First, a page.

Posted: 26 March 2018 11:16 am
Daily physical activity is important for healthy growth and development. But sadly, that’s not always easy for children with cerebral palsy – the commonest childhood physical disability. Children with cerebral palsy face lifelong difficulties with movement and coordination. While problems vary from child to child, many children with...

Helping children like Tom

Posted: 27 March 2017 11:36 am
Tom was less than a year old when he was diagnosed with quadriplegic cerebral palsy. Everyday life is challenging for him and he will need a lifetime of care. But, as his mum Maria explains, he is a bright and determined little boy, who refuses to let his disability define him. “Tom is really funny and very brave and wants to be involved in...

Pippa swaps her wheelchair for two wheels to ride in Rohan’s memory

Posted: 25 April 2016 07:56 am
A Tamworth woman has been inspired to swap four wheels for two to tackle a 20-mile bike ride in memory of her friend’s son. Pippa Bellis, who has athetoid cerebral palsy, meaning all four of her limbs have involuntary movements, will be cycling from Markeaton Park to Elvaston Castle and back again on Sunday, 8 May, in aid of UK-wide children...

Action for children like Alfie

Posted: 25 August 2015 14:32 pm
Alfie suffered devastating brain damage at birth and has severe cerebral palsy. He is a bright boy who loves jokes but having fun can be a daily struggle. Sadly, he is often in pain and family life revolves around medical appointments and managing his day-to-day care, as mum Sam explains. Now eight, Alfie has quadriplegia, which means all his limbs are...

Promising steps ahead for teenagers with cerebral palsy

Posted: 30 July 2015 13:37 pm
A new trial exercise programme for teenagers with cerebral palsy starts in London on 3 August. The programme will involve up to 60 young people aged 12-19. Children’s charity Action Medical Research and the Chartered Society of Physiotherapy Charitable Trust are jointly funding the three year study. Estimates suggest around one in every 400...

Protecting vulnerable newborn babies from brain damage

Posted: 21 April 2015 15:39 pm
Researchers funded by Action are investigating how a new medicine used in combination with cooling therapy could significantly reduce the risk of brain damage and cerebral palsy. Natasha wasn’t able to hold her daughter until she was five days old, so cuddles are even more precious now. Baby Sophie was born blue and totally unresponsive due to...

Ingenious chair: new-found freedom for disabled children

Posted: 8 January 2013 17:59 pm
An ingenious chair for disabled children who have frequent spasms could be available for use within the next few years. Funding from children’s charity Action Medical Research has supported researchers working on its development.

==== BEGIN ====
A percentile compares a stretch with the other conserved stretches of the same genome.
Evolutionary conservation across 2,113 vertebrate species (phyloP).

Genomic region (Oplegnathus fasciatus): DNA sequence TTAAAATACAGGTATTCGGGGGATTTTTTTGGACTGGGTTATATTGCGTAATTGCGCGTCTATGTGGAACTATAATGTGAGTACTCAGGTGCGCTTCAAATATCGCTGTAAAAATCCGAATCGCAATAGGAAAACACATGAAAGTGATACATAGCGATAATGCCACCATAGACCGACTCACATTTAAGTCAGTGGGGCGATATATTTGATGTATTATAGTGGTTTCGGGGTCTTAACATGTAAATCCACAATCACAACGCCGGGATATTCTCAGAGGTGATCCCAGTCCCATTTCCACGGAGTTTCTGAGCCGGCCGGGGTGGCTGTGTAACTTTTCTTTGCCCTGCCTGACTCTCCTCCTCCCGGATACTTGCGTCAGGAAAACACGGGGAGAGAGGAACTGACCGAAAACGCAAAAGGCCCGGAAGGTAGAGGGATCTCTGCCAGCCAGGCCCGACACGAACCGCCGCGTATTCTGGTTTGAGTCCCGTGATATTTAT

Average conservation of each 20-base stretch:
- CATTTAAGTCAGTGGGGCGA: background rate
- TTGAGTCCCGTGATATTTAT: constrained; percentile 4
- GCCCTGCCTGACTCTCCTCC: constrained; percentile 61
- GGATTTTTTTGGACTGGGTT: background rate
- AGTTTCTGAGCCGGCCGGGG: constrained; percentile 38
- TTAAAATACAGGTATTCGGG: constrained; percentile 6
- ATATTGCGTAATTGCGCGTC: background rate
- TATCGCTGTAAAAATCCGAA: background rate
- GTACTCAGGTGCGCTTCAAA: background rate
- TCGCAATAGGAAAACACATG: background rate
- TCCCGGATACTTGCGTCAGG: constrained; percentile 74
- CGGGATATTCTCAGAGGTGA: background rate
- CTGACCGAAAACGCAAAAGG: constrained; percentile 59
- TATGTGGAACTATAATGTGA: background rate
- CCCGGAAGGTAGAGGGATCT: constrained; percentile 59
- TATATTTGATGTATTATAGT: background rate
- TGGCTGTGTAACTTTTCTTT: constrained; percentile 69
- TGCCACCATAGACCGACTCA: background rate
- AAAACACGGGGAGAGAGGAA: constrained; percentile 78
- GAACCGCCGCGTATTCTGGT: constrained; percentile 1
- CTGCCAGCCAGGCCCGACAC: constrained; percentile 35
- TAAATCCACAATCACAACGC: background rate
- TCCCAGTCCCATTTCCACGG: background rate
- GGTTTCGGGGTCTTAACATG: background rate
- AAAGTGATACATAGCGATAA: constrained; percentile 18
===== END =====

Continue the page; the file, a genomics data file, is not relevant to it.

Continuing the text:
The unique chair moves with children during spasms. It gives these disabled children relief from...

Action Medical Research celebrates 60 years of top medical research investment in London

Posted: 5 January 2012 10:59 am
Children’s charity Action Medical Research is celebrating investing more than £100 million into vital medical research over the past 60 years, which has led to some key scientific breakthroughs to help reduce the suffering of sick babies and children. Research funded over the years has included pioneering work carried out across a variety of...

Leeds researchers granted over £60,000 to study the influence of light and sound on children with movement difficulties

Posted: 22 February 2011 14:30 pm
Researchers in Leeds have just been awarded a grant of over £60,000 by Action Medical Research – the leading UK-wide medical research charity dedicated to helping babies and children.The charity has been supporting significant medical breakthroughs for nearly 60 years, and today announced its latest round of funding to top research institutes at...

Transforming the life of Riley

Posted: 23 February 2009 11:31 am
Riley's storyBeing able to sit comfortably is something most children and their parents take for granted. But for some children with severe disabities, like five-year-old Riley Runciman, sitting in a standard seat or wheelchair can actually be a frightening and painful experience.Riley, from Leigh-on-Sea in Essex, had a very traumatic birth. Serious...

Ways to get joints moving

Posted: 1 June 2007 00:00 am
If a child has cerebral palsy it means that they are unable to control some of the muscles in their body in the normal way. They may not be able to walk, talk, eat or play in the same way as other children.This is due to restricted movement in the joints (contractures), the child being unable to bend or straighten them fully. The main aim of treatment...

My story - An adult perspective

Posted: 1 March 2006 00:00 am
“When I’m asked how cerebral palsy has affected me, I always have to think about my answer carefully, because there is very little that I can’t do”, Julie says. And when you learn that Julie is a working mother of two, living in Surrey with her husband, daughters aged nine and 13, two cats and a hamster, you realise that this must...

A step in the right direction

Posted: 1 November 2005 00:00 am
Cerebral palsy affects around 1 in every 500 children, about 90% of whom develop foot deformities that can affect walking, and may even require surgery. ^The anatomy of the human foot is amazingly complex and our understanding of how it works, particularly during walking, is limited.^ Because of this, the treatment of foot deformity in cerebral palsy has...

Cerebral palsy

Posted: 1 November 2005 00:00 am
Cerebral palsy is caused by damage to the areas of the brain that control movement, and in the UK one baby in every 500 is born with the condition. In bilateral cerebral palsy both sides of the body are affected, and these children are at particular risk of developing hip problems, including dislocation, which can lead to pain, limited movement and may...

Cerebral palsy

Posted: 1 September 2002 00:00 am
The Charity has extended its funding to Chailey Heritage Clinical Services in Lewes, East Sussex, with a grant of almost £150,000. This means that the total support from Action Medical Research to the acclaimed facility has now exceeded half a million pounds. The new study will be using state-of-the-art equipment to help improve children’s...